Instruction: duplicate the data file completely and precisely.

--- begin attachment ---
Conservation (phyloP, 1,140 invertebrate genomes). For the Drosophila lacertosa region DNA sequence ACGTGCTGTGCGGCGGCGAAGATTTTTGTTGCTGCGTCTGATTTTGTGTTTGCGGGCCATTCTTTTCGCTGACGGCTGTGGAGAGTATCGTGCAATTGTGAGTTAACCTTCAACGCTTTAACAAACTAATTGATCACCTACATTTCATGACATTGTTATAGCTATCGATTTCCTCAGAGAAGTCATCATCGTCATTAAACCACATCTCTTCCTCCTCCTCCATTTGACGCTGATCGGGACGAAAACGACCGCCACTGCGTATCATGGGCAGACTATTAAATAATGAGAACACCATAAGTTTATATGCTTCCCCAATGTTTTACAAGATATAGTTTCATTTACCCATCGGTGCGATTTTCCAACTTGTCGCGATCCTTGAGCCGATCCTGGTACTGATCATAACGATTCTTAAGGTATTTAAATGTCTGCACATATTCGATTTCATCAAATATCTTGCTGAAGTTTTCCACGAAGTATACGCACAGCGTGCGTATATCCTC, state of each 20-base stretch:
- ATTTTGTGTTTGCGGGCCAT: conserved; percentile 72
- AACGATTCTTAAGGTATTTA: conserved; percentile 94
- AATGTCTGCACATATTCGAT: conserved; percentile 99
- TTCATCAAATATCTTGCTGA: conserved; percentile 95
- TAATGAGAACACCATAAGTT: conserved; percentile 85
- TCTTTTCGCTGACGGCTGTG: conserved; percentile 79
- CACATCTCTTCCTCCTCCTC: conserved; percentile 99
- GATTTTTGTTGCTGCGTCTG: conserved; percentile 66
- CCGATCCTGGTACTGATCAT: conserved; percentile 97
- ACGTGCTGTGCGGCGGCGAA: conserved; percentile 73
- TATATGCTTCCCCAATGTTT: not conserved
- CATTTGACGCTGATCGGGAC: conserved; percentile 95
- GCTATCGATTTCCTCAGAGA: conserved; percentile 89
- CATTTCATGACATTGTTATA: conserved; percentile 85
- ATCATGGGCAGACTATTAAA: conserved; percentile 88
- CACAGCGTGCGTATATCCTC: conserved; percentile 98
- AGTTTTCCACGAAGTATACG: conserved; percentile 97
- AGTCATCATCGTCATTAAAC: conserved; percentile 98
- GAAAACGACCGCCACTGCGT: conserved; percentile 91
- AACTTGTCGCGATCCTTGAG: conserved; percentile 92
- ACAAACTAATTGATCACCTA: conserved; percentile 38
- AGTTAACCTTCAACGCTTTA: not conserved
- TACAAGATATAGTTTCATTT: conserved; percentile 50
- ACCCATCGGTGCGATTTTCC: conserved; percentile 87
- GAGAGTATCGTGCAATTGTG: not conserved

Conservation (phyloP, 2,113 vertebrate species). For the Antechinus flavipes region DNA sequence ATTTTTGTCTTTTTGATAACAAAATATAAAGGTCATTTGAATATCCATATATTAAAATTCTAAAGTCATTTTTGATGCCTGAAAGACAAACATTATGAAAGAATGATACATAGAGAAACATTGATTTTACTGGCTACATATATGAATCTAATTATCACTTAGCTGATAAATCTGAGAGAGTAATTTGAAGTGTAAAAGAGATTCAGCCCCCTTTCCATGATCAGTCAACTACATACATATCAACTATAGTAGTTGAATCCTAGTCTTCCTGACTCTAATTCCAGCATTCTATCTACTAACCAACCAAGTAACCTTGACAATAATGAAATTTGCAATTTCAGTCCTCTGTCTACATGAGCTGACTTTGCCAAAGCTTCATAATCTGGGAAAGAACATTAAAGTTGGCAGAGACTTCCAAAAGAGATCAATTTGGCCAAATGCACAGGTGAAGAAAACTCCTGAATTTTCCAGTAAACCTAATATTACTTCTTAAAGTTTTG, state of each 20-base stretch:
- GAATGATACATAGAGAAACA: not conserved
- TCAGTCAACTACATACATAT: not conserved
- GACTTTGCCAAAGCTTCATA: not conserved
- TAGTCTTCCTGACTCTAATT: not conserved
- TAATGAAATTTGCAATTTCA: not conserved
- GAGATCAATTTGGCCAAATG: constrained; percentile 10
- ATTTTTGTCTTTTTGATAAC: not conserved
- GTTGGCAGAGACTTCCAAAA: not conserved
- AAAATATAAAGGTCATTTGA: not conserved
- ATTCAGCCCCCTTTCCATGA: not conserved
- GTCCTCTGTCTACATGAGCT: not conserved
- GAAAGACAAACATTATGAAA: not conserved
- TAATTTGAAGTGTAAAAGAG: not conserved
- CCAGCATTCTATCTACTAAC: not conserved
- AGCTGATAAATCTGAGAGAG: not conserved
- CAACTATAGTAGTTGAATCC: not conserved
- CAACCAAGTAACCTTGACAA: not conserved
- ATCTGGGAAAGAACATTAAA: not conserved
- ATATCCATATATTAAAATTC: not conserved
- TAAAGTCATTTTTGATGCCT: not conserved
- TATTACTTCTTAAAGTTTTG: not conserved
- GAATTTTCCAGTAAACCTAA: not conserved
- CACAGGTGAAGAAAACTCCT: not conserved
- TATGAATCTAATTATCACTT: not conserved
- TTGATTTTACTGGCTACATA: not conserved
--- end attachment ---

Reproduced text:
Conservation (phyloP, 1,140 invertebrate genomes). For the Drosophila lacertosa region DNA sequence ACGTGCTGTGCGGCGGCGAAGATTTTTGTTGCTGCGTCTGATTTTGTGTTTGCGGGCCATTCTTTTCGCTGACGGCTGTGGAGAGTATCGTGCAATTGTGAGTTAACCTTCAACGCTTTAACAAACTAATTGATCACCTACATTTCATGACATTGTTATAGCTATCGATTTCCTCAGAGAAGTCATCATCGTCATTAAACCACATCTCTTCCTCCTCCTCCATTTGACGCTGATCGGGACGAAAACGACCGCCACTGCGTATCATGGGCAGACTATTAAATAATGAGAACACCATAAGTTTATATGCTTCCCCAATGTTTTACAAGATATAGTTTCATTTACCCATCGGTGCGATTTTCCAACTTGTCGCGATCCTTGAGCCGATCCTGGTACTGATCATAACGATTCTTAAGGTATTTAAATGTCTGCACATATTCGATTTCATCAAATATCTTGCTGAAGTTTTCCACGAAGTATACGCACAGCGTGCGTATATCCTC, state of each 20-base stretch:
- ATTTTGTGTTTGCGGGCCAT: conserved; percentile 72
- AACGATTCTTAAGGTATTTA: conserved; percentile 94
- AATGTCTGCACATATTCGAT: conserved; percentile 99
- TTCATCAAATATCTTGCTGA: conserved; percentile 95
- TAATGAGAACACCATAAGTT: conserved; percentile 85
- TCTTTTCGCTGACGGCTGTG: conserved; percentile 79
- CACATCTCTTCCTCCTCCTC: conserved; percentile 99
- GATTTTTGTTGCTGCGTCTG: conserved; percentile 66
- CCGATCCTGGTACTGATCAT: conserved; percentile 97
- ACGTGCTGTGCGGCGGCGAA: conserved; percentile 73
- TATATGCTTCCCCAATGTTT: not conserved
- CATTTGACGCTGATCGGGAC: conserved; percentile 95
- GCTATCGATTTCCTCAGAGA: conserved; percentile 89
- CATTTCATGACATTGTTATA: conserved; percentile 85
- ATCATGGGCAGACTATTAAA: conserved; percentile 88
- CACAGCGTGCGTATATCCTC: conserved; percentile 98
- AGTTTTCCACGAAGTATACG: conserved; percentile 97
- AGTCATCATCGTCATTAAAC: conserved; percentile 98
- GAAAACGACCGCCACTGCGT: conserved; percentile 91
- AACTTGTCGCGATCCTTGAG: conserved; percentile 92
- ACAAACTAATTGATCACCTA: conserved; percentile 38
- AGTTAACCTTCAACGCTTTA: not conserved
- TACAAGATATAGTTTCATTT: conserved; percentile 50
- ACCCATCGGTGCGATTTTCC: conserved; percentile 87
- GAGAGTATCGTGCAATTGTG: not conserved

Conservation (phyloP, 2,113 vertebrate species). For the Antechinus flavipes region DNA sequence ATTTTTGTCTTTTTGATAACAAAATATAAAGGTCATTTGAATATCCATATATTAAAATTCTAAAGTCATTTTTGATGCCTGAAAGACAAACATTATGAAAGAATGATACATAGAGAAACATTGATTTTACTGGCTACATATATGAATCTAATTATCACTTAGCTGATAAATCTGAGAGAGTAATTTGAAGTGTAAAAGAGATTCAGCCCCCTTTCCATGATCAGTCAACTACATACATATCAACTATAGTAGTTGAATCCTAGTCTTCCTGACTCTAATTCCAGCATTCTATCTACTAACCAACCAAGTAACCTTGACAATAATGAAATTTGCAATTTCAGTCCTCTGTCTACATGAGCTGACTTTGCCAAAGCTTCATAATCTGGGAAAGAACATTAAAGTTGGCAGAGACTTCCAAAAGAGATCAATTTGGCCAAATGCACAGGTGAAGAAAACTCCTGAATTTTCCAGTAAACCTAATATTACTTCTTAAAGTTTTG, state of each 20-base stretch:
- GAATGATACATAGAGAAACA: not conserved
- TCAGTCAACTACATACATAT: not conserved
- GACTTTGCCAAAGCTTCATA: not conserved
- TAGTCTTCCTGACTCTAATT: not conserved
- TAATGAAATTTGCAATTTCA: not conserved
- GAGATCAATTTGGCCAAATG: constrained; percentile 10
- ATTTTTGTCTTTTTGATAAC: not conserved
- GTTGGCAGAGACTTCCAAAA: not conserved
- AAAATATAAAGGTCATTTGA: not conserved
- ATTCAGCCCCCTTTCCATGA: not conserved
- GTCCTCTGTCTACATGAGCT: not conserved
- GAAAGACAAACATTATGAAA: not conserved
- TAATTTGAAGTGTAAAAGAG: not conserved
- CCAGCATTCTATCTACTAAC: not conserved
- AGCTGATAAATCTGAGAGAG: not conserved
- CAACTATAGTAGTTGAATCC: not conserved
- CAACCAAGTAACCTTGACAA: not conserved
- ATCTGGGAAAGAACATTAAA: not conserved
- ATATCCATATATTAAAATTC: not conserved
- TAAAGTCATTTTTGATGCCT: not conserved
- TATTACTTCTTAAAGTTTTG: not conserved
- GAATTTTCCAGTAAACCTAA: not conserved
- CACAGGTGAAGAAAACTCCT: not conserved
- TATGAATCTAATTATCACTT: not conserved
- TTGATTTTACTGGCTACATA: not conserved